June 2003 - I have a confession to make. I’ve been writing ‘Letters from the Inside’ for about a year and a half now, and I’m glad my open-minded employers have never subjected me to a random urine test. I would have failed. Miserably.
You see, this is among the scant few articles I’ve scribed while not under the hazy influence of smack. If you just took a quick, chopped gasp of air in shocked surprise that I’ve been deluding readers all this time with my drug- crazed literary ravings, you most probably picked up this mag by accident. And it’s a safe bet you’re just another aimless drone who’s been conditioned by the soothing tones of the global narco-propaganda machine to know – without question – that Heroin Is Bad. (Well, you got me there: heroin IS bad.) If so, put this down now. You’re not worthy. Exchange it for a People and go sit at a table in the back some place where you’ll be out of the way of the real world.
That’s where I’d then like to join you for a cup of coffee and share with you a thing or two. For example, we could delve into the controversial issue of how heroin, like marijuana, could actually be a good thing for terminal patients if utilized in a controlled environment and circumstance. And, we might discuss the potential advantages of legalization and how subsequent governmental regulating of quality and quantity distribution would dramatically reduce the alarming rate of accidental OD’s, not to mention the criminal activities surrounding the drug trade.
However, rather than throw a radical wrench in the gears of the aforementioned propaganda machine, I’ll instead cover some of my personal experiences with usage, and how it is associated with the culture in our real world on the Inside.
If you’re familiar with past articles highlighting the horrid and depressing conditions of this institution, you might be able to even marginally identify with why drug usage – and eventual addiction – is such a widespread plague affecting this prison’s population. In fact, just about any prison you can think of globally, ones which are most certainly much cleaner and sedate compared to Bangkwang, is ravaged by similar problems. A significant difference, though, is the simple fact that our prison is situated in a heroin-producing nation. Couple this with the astonishingly low pay scale offered to the uniformed officers employed there, and the simple fact that they can near effortlessly supplement their income by bringing a block of smack or two in with them to work, and you have the necessary equation for a considerable amount of cheap, high-grade gear inside for the boys.
The boys, in this case, are pretty much anybody who wants it, and has a bit of spare cash. A large part of my wake-up call upon entering these foreboding gates – aside from the fact that I was entering these foreboding gates – had been meeting up with the multitude of Westerners who were full-on heroin addicts. Most of these guys were veterans who’d been around when Warren Fellows, author of the widely acclaimed The Damage Done and self-confessed long-time user himself, had finally received a compassionate Royal Pardon. Some of them had been seduced by the gear long before they’d wound up behind bars. Others had succumbed to the elements of prison life and adopted a habit merely to get through the friction of the day.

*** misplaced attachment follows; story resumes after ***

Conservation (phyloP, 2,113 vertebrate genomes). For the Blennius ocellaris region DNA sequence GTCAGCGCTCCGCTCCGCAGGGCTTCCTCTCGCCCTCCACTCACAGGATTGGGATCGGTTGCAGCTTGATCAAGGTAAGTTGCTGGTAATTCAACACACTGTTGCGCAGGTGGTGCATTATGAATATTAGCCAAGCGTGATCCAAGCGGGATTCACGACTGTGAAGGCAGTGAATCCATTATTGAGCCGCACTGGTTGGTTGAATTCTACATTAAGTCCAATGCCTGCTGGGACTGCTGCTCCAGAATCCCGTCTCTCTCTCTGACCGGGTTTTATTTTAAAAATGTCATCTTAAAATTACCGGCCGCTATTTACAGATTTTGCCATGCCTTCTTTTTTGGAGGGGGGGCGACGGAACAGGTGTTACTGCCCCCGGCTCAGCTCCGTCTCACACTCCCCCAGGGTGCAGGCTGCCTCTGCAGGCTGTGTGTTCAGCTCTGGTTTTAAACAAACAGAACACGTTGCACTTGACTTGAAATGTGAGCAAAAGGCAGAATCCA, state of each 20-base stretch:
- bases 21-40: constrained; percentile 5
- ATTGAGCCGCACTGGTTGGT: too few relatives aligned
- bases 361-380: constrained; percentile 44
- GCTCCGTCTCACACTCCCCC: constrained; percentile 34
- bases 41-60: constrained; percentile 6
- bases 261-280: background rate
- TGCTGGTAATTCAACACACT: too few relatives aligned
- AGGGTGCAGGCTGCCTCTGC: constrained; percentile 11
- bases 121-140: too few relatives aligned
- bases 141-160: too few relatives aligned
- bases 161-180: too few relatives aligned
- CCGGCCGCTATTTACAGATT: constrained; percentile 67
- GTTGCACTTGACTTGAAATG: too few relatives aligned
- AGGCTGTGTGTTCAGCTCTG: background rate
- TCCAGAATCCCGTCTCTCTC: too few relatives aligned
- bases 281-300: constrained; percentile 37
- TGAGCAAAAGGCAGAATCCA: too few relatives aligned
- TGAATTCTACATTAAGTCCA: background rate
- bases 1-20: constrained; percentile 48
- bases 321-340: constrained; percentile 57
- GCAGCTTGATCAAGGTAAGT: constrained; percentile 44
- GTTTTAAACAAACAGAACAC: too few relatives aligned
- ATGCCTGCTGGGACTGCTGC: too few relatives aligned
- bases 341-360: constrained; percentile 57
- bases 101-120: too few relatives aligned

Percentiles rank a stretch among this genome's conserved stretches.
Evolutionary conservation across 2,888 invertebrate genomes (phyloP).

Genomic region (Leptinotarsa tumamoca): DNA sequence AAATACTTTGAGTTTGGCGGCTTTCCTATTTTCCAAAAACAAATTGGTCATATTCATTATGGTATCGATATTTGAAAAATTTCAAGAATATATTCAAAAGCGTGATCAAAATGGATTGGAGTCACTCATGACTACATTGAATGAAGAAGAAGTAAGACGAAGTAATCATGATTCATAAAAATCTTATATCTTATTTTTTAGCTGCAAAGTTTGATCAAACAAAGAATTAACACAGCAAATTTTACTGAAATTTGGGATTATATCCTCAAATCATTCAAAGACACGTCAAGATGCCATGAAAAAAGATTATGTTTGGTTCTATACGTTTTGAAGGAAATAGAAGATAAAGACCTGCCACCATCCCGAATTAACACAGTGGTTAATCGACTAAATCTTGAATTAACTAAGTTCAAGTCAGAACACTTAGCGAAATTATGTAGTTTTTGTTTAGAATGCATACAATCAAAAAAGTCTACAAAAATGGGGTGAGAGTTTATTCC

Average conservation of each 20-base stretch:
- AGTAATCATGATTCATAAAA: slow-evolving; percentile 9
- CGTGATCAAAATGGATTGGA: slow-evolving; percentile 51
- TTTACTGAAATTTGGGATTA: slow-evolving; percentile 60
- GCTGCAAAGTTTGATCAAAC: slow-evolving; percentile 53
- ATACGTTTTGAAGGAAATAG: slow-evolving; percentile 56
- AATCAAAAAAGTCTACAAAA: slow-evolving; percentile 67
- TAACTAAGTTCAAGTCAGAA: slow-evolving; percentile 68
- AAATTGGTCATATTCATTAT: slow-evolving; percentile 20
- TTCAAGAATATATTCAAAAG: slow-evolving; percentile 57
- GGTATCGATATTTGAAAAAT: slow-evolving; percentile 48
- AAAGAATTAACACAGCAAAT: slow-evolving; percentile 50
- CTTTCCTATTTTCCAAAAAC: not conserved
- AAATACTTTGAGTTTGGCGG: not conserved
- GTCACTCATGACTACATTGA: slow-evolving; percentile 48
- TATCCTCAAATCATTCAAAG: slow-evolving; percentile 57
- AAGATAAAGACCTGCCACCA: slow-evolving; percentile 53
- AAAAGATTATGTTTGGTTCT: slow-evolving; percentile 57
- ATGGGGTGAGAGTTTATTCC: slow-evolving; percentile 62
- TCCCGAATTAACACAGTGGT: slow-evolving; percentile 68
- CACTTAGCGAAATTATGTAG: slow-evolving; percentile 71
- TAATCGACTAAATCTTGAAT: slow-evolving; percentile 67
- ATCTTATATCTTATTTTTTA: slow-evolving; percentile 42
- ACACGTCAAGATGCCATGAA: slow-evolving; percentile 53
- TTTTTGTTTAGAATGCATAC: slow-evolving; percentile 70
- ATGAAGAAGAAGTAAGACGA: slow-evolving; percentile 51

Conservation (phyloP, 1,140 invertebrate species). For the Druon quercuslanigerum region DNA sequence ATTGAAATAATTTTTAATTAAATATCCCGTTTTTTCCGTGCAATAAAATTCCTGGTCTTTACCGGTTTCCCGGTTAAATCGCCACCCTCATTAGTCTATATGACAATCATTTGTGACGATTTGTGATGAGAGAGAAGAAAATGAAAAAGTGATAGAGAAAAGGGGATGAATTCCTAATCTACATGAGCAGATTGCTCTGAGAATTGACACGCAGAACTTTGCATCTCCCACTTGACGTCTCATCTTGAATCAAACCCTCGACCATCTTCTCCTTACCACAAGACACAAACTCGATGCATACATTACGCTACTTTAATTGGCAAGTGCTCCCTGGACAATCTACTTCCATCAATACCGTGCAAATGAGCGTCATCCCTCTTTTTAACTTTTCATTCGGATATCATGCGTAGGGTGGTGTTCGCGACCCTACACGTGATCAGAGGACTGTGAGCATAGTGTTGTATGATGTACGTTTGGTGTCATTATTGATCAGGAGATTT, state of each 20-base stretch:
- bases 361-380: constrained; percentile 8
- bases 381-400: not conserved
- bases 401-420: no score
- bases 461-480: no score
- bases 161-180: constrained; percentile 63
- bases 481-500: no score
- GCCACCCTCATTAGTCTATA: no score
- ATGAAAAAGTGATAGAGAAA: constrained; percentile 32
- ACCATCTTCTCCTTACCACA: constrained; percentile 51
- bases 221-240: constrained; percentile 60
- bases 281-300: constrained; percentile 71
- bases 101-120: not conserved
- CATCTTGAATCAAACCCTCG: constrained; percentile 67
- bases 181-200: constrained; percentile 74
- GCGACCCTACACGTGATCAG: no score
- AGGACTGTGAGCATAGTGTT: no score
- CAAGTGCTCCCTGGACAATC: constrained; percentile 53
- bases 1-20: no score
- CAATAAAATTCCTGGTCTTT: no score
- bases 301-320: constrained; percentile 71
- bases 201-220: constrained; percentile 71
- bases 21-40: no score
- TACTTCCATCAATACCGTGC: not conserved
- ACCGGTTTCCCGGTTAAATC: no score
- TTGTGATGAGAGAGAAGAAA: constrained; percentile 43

I fell into the latter category. I’d tried heroin a couple of times prior to my arrest just to see what the fuss was about. But, having been on the completely opposite end of the spectrum as far as health and physical conditioning go, I just couldn’t get why it was such a big deal. I mean, I was much more into island hopping and quaffing beers with fellow travelers. Nodding off on the fringes while gaggles of Swedish girls danced on the beach just didn’t seem too appealing to me.
For about the first year of my sentence I stayed faithful to this view. Besides, all those haggard junkies weren’t exactly a mountain of inspiration. But at some point, just over seven years ago, it suddenly occurred to me that being off my head day in and day out was the only way I’d have a chance of surviving this ordeal. There was simply no better way of getting through a night of a guy with T.B. hacking and coughing six inches to my right and a leprosy victim picking his scabs off six inches to my left.
Fortunately, when I reluctantly consented to the reality that I’d use heroin as a crutch to help get me through this lengthy spell in jail – the justice is profoundly poetic, innit?; heroin trafficker becomes junkie) – I also vowed not to carry a habit back out with me. I must admit that having the unique luxury of actually being able to walk out of here definitely assists in one’s quest to get off the gear. It’s just a bit painful to think that, up until very recently, I must have been serving as a wake-up call for all the weary foreigners who’d entered their own foreboding set of gates some years after me.
Hopefully this will serve as the very same kind of alarm for any of you with plans, however vague, to follow in my footsteps.
Building-2 (Now Released on Transfer Treaty)